Sweet Potato Pierogi with Rosemary Brown Butter

I love, love, love these pierogies!  They are beyond awesome.  I’ve made them a bunch of times, and they’ve been good every time.  They are a little time-consuming, as you have to make your own dough, but they are SO worth the effort.  The recipe also makes a ton of pierogies, and they freeze really well, so you can have them next week, the week after, AND the week after that!  Beautiful.  

If you have some time to kill, it should definitely be spent making these.

Ben (my husband) had eight of them.  I had to cut him off.  He claims at 30, he’s a growing boy, but I’m suspicious of that.

 In other news, I’m considering this as a Halloween costume for my two year old and husband.  What do you think? 

Sweet Potato Pierogies

Barely Adapted from Katherine Sacks

 

(makes about 3 dozen)

 

Pierogi Dough (adapted from Martha Stewart Living, April 2010)
1 egg
3 tablespoons sour cream

1 cup milk

1 cup water
3 cups all -purpose flour
2 cups cake flour
3/4 teaspoon salt

 

* Start with step one for the filling, then proceed with the dough. (1. Preheat the oven to 350 degrees Fahrenheit and line a sheet tray with parchment or a silpat. Place the sweet potatoes and yam on the tray and roast for one hour, or until soft.

 

1. In a medium sized bowl, whisk the egg lightly. Add in the sour cream and combine until smooth. Whisk into this mixture the milk and water. Add the flour, one cup at a time, transferring to a wooden spoon when batter starts to get thick. Combine the salt with the last cup of flour, and add it to the dough (this will make sure that the salt is evenly distributed to the dough).

 

2. Turn the dough out onto a lightly floured surface (the dough will be sticky). Knead gently, adding flour if needed, for five to 10 minutes. The dough will come together as you knead, so make sure not to add too much flour, as this will make the dough tough. Roll into a ball and cover with a clean, inverted bowl. Let sit for one hour.

 

3. While the dough is sitting, proceed with the filling, at step 2.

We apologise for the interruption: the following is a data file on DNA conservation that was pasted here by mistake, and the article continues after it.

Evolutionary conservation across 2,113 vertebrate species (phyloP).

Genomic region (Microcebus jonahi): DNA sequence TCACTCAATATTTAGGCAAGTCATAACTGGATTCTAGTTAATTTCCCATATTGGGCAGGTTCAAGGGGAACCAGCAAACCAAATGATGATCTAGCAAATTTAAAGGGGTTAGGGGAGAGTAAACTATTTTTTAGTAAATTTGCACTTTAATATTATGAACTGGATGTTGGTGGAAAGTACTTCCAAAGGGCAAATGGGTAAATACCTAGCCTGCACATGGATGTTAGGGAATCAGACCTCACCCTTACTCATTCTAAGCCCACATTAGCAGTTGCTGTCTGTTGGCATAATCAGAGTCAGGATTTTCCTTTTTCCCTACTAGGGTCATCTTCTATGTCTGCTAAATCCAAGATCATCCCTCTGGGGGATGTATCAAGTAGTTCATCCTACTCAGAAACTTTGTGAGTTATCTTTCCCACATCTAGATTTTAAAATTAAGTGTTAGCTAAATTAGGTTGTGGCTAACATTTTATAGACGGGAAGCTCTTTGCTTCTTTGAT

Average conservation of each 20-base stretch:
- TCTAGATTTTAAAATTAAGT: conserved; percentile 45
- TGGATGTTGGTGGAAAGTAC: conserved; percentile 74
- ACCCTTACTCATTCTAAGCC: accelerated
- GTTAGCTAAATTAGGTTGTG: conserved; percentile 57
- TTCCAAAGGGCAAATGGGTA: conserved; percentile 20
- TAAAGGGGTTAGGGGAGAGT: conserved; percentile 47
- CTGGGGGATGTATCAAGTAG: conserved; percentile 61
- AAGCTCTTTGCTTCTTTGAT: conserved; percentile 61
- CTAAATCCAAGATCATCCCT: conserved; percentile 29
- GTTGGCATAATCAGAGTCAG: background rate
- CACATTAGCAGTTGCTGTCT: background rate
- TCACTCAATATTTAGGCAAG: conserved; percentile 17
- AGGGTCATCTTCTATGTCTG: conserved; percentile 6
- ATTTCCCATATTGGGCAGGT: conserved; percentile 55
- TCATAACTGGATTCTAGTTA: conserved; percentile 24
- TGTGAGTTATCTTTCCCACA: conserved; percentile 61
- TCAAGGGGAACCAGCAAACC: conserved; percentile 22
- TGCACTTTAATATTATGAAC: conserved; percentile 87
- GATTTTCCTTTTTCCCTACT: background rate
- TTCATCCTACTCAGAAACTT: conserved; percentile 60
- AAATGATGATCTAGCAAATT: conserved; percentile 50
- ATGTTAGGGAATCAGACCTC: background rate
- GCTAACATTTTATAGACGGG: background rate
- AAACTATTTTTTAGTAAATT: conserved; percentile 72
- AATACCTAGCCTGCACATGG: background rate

4. After one hour, line a baking sheet with a silpat or a clean towel, and generously dust with cornmeal. Divide the dough evenly into four pieces. Re-cover three pieces and place the fourth on a lightly floured surface. Roll the dough out into a 1/8-inch round.

 

5. Using a 3-inch cutter or glass, cut circles out of the dough very close together so as to not waste any dough. Place a small spoonful of filling near the top of each circle, and fold the dough over in half to cover the filling. Gently pick up the crescent and pinch the edges closed. Repeat with the rest of the dough.

 

6. While you are shaping the pierogi, bring a medium-sized pot of salted water to a boil. When water is boiling, place five to eight pierogi in the water. The dumplings will sink to the bottom, so stir gently to avoid sticking. When the pierogi rise to the top of the water, cook for two more minutes. Remove with a slotted spoon and place on a clean tray lined with a silpat or parchment.

 

7. After all pierogi are boiled, heat a medium-sized skillet over medium high heat. Place one tablespoon of butter in the pan and allow to melt and get hot. Cook the pieorgi in batches, frying lightly for one to two minutes, on each side. Add more butter when necessary. Serve with fried onions and drizzle with rosemary butter. *If you do not want to cook all pierogi at once, place extra on a lined sheet tray that is dusted with cornmeal. Wrap tightly with plastic wrap and freeze. When you cook, boil pierogi straight from the freezer, do not thaw.

 

Sweet potato filling
2 sweet potatoes
1 large russet potato
3 tablespoons butter
4 ounces cream cheese
1 teaspoon salt

 

1. Preheat the oven to 350 degrees Fahrenheit and line a sheet tray with parchment or a silpat. Place the sweet potatoes and yam on the tray and roast for one hour, or until soft.

 

2. When potatoes are cooked through, remove from the oven and take off skins. You should be able to just peel off the skins, but use a paring knife to help if necessary. Place the potatoes in a medium sized bowl. Using a potato masher or hand held blender, mash the potatoes until fairly smooth. Add the cream cheese, butter, salt and combine.

 

Rosemary butter

2 Shallots, sliced

3 Cloves Garlic, minced

1 Stick of Butter

2 Sprigs of Fresh Rosemary

 

Heat one stick of butter in a small saucepan over medium-low heat. Skim the white foam that rises to the top of the melted butter off, discarding. This is the process for clarifying butter. When all foam (the milk fats) have been skimmed, add shallots, garlic, and one or two sprigs of rosemary. Cook over medium low heat until the solids at the bottom of the pot begin to brown slightly.

 

 

Advertisements

4 responses

Leave a Reply

Fill in your details below or click an icon to log in:

WordPress.com Logo

You are commenting using your WordPress.com account. Log Out / Change )

Twitter picture

You are commenting using your Twitter account. Log Out / Change )

Facebook photo

You are commenting using your Facebook account. Log Out / Change )

Google+ photo

You are commenting using your Google+ account. Log Out / Change )

Connecting to %s